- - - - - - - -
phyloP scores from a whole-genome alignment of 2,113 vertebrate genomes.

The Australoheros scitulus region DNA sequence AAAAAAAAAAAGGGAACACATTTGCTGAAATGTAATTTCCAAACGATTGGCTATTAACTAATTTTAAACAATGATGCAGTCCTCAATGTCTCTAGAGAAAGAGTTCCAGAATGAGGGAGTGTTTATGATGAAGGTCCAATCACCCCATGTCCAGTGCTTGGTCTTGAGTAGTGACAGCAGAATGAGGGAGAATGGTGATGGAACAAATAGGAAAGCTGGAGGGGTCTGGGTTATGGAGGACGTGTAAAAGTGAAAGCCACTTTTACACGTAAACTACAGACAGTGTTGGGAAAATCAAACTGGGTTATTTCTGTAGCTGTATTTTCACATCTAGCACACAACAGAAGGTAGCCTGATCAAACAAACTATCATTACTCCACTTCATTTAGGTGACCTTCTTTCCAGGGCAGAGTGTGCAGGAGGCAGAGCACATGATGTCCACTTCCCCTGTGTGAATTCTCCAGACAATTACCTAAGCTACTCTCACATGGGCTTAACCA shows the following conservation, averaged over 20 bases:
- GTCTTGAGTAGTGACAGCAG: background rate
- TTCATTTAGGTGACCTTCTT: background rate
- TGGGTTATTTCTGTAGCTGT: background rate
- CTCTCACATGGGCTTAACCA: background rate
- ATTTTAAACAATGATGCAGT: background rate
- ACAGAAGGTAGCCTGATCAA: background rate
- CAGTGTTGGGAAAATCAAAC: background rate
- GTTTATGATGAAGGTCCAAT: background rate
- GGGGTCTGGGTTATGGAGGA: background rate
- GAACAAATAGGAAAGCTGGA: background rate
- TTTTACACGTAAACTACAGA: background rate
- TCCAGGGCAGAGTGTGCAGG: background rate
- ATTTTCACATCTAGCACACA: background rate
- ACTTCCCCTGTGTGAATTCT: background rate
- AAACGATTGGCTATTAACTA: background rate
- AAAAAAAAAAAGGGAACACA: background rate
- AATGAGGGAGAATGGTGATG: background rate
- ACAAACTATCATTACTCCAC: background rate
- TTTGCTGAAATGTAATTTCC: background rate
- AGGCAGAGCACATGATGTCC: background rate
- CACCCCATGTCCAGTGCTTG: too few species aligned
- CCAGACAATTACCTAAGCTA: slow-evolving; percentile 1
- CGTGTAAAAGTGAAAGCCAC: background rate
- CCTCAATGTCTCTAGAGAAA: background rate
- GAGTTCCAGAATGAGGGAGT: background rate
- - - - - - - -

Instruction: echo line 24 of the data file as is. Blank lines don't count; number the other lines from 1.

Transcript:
- CCAGACAATTACCTAAGCTA: slow-evolving; percentile 1